Next Article in Journal
Corridor Mapping of Sandy Coastal Foredunes with UAS Photogrammetry and Mobile Laser Scanning
Previous Article in Journal
Oceanic Eddy Identification Using an AI Scheme
Open AccessArticle

Comparing Thresholding with Machine Learning Classifiers for Mapping Complex Water

1
Department of Geography and Environmental Studies, Stellenbosch University, Private Bag X1, Matieland 7602, South Africa
2
Department of Geoscience and Remote Sensing, Delft University of Technology, P.O. Box 5048, 2600 GA Delft, The Netherlands
3
State Key Laboratory of Remote Sensing Science, Institute of Remote Sensing and Digital Earth, Chinese Academy of Sciences, Beijing 100101, China
*
Author to whom correspondence should be addressed.
Remote Sens. 2019, 11(11), 1351; https://doi.org/10.3390/rs11111351
Received: 11 February 2019 / Revised: 27 May 2019 / Accepted: 30 May 2019 / Published: 5 June 2019
Small reservoirs play an important role in mining, industries, and agriculture, but storage levels or stage changes are very dynamic. Accurate and up-to-date maps of surface water storage and distribution are invaluable for informing decisions relating to water security, flood monitoring, and water resources management. Satellite remote sensing is an effective way of monitoring the dynamics of surface waterbodies over large areas. The European Space Agency (ESA) has recently launched constellations of Sentinel-1 (S1) and Sentinel-2 (S2) satellites carrying C-band synthetic aperture radar (SAR) and a multispectral imaging radiometer, respectively. The constellations improve global coverage of remotely sensed imagery and enable the development of near real-time operational products. This unprecedented data availability leads to an urgent need for the application of fully automatic, feasible, and accurate retrieval methods for mapping and monitoring waterbodies. The mapping of waterbodies can take advantage of the synthesis of SAR and multispectral remote sensing data in order to increase classification accuracy. This study compares automatic thresholding to machine learning, when applied to delineate waterbodies with diverse spectral and spatial characteristics. Automatic thresholding was applied to near-concurrent normalized difference water index (NDWI) (generated from S2 optical imagery) and VH backscatter features (generated from S1 SAR data). Machine learning was applied to a comprehensive set of features derived from S1 and S2 data. During our field surveys, we observed that the waterbodies visited had different sizes and varying levels of turbidity, sedimentation, and eutrophication. Five machine learning algorithms (MLAs), namely decision tree (DT), k-nearest neighbour (k-NN), random forest (RF), and two implementations of the support vector machine (SVM) were considered. Several experiments were carried out to better understand the complexities involved in mapping spectrally and spatially complex waterbodies. It was found that the combination of multispectral indices with SAR data is highly beneficial for classifying complex waterbodies and that the proposed thresholding approach classified waterbodies with an overall classification accuracy of 89.3%. However, the varying concentrations of suspended sediments (turbidity), dissolved particles, and aquatic plants negatively affected the classification accuracies of the proposed method, whereas the MLAs (SVM in particular) were less sensitive to such variations. The main disadvantage of using MLAs for operational waterbody mapping is the requirement for suitable training samples, representing both water and non-water land covers. The dynamic nature of reservoirs (many reservoirs are depleted at least once a year) makes the re-use of training data unfeasible. The study found that aggregating (combining) the thresholding results of two SAR and multispectral features, namely the S1 VH polarisation and the S2 NDWI, respectively, provided better overall accuracies than when thresholding was applied to any of the individual features considered. The accuracies of this dual thresholding technique were comparable to those of machine learning and may thus offer a viable solution for automatic mapping of waterbodies. View Full-Text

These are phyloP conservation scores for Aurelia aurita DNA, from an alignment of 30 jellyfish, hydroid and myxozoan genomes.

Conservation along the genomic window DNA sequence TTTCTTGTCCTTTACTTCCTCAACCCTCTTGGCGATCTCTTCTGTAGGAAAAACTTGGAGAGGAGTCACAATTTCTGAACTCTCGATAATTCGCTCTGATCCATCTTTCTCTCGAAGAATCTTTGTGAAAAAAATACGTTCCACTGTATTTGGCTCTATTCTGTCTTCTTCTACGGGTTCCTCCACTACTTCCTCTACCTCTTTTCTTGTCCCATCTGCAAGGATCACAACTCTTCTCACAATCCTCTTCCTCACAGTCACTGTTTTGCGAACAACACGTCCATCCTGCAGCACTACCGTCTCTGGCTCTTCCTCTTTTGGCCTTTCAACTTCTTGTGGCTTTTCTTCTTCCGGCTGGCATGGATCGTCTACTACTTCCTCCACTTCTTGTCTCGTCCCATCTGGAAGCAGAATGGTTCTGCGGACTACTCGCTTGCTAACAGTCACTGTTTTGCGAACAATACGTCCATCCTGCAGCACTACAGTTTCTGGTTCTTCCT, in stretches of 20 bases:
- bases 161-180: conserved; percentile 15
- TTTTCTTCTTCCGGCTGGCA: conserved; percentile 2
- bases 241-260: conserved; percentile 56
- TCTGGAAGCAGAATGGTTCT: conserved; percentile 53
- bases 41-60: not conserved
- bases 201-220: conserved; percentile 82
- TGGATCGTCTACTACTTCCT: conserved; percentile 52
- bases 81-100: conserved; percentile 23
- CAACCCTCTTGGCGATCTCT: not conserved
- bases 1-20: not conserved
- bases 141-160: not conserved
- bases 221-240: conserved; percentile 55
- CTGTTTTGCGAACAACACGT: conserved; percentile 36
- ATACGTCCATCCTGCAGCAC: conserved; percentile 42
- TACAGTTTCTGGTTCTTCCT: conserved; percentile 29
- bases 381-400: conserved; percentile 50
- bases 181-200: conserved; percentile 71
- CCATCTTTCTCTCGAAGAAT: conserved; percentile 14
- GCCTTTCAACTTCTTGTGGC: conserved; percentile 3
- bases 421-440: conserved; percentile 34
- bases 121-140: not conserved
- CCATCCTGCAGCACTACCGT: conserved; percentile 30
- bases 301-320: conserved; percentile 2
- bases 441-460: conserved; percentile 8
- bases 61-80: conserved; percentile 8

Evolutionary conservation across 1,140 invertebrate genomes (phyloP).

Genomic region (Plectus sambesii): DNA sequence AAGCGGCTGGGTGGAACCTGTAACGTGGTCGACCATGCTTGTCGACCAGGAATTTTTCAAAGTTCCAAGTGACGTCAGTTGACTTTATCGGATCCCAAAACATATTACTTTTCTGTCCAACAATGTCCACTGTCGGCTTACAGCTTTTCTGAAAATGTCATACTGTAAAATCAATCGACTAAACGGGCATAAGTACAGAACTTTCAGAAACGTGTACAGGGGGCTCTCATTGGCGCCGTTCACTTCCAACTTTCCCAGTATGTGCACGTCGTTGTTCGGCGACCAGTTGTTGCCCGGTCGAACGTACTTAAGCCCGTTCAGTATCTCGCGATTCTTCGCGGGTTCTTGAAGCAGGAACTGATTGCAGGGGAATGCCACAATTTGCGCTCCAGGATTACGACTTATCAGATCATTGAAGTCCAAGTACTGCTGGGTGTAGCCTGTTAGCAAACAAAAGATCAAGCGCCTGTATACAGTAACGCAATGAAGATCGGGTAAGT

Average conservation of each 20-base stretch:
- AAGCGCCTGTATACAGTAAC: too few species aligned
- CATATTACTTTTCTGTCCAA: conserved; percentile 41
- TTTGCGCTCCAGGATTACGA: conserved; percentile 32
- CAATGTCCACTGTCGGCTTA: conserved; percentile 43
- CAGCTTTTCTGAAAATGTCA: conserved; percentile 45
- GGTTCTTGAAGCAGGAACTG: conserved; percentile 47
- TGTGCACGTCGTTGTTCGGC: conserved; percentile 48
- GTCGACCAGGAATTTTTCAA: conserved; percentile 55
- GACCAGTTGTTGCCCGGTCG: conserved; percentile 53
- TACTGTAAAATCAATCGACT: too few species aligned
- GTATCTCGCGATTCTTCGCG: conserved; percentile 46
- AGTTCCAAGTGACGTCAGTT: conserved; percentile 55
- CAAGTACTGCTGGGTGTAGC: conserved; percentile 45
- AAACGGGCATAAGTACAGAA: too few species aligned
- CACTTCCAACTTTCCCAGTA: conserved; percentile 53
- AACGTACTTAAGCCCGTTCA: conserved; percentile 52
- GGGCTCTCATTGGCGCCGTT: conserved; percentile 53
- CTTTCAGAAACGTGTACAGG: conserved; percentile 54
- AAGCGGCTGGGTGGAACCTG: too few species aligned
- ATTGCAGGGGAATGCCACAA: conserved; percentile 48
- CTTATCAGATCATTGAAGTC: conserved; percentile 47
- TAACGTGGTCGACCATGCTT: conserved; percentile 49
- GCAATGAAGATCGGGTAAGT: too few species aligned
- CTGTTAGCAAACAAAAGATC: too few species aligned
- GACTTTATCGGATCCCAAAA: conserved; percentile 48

Keywords: waterbody mapping; machine learning; thresholding; optically complex; remote sensing; Sentinel-1; Sentinel-2 waterbody mapping; machine learning; thresholding; optically complex; remote sensing; Sentinel-1; Sentinel-2
Show Figures

Graphical abstract

MDPI and ACS Style

Bangira, T.; Alfieri, S.M.; Menenti, M.; van Niekerk, A. Comparing Thresholding with Machine Learning Classifiers for Mapping Complex Water. Remote Sens. 2019, 11, 1351. https://doi.org/10.3390/rs11111351

AMA Style

Bangira T, Alfieri SM, Menenti M, van Niekerk A. Comparing Thresholding with Machine Learning Classifiers for Mapping Complex Water. Remote Sensing. 2019; 11(11):1351. https://doi.org/10.3390/rs11111351

Chicago/Turabian Style

Bangira, Tsitsi; Alfieri, Silvia M.; Menenti, Massimo; van Niekerk, Adriaan. 2019. "Comparing Thresholding with Machine Learning Classifiers for Mapping Complex Water" Remote Sens. 11, no. 11: 1351. https://doi.org/10.3390/rs11111351

Find Other Styles
Note that from the first issue of 2016, MDPI journals use article numbers instead of page numbers. See further details here.

Article Access Map by Country/Region

1
Search more from Scilit
 
Search
Back to TopTop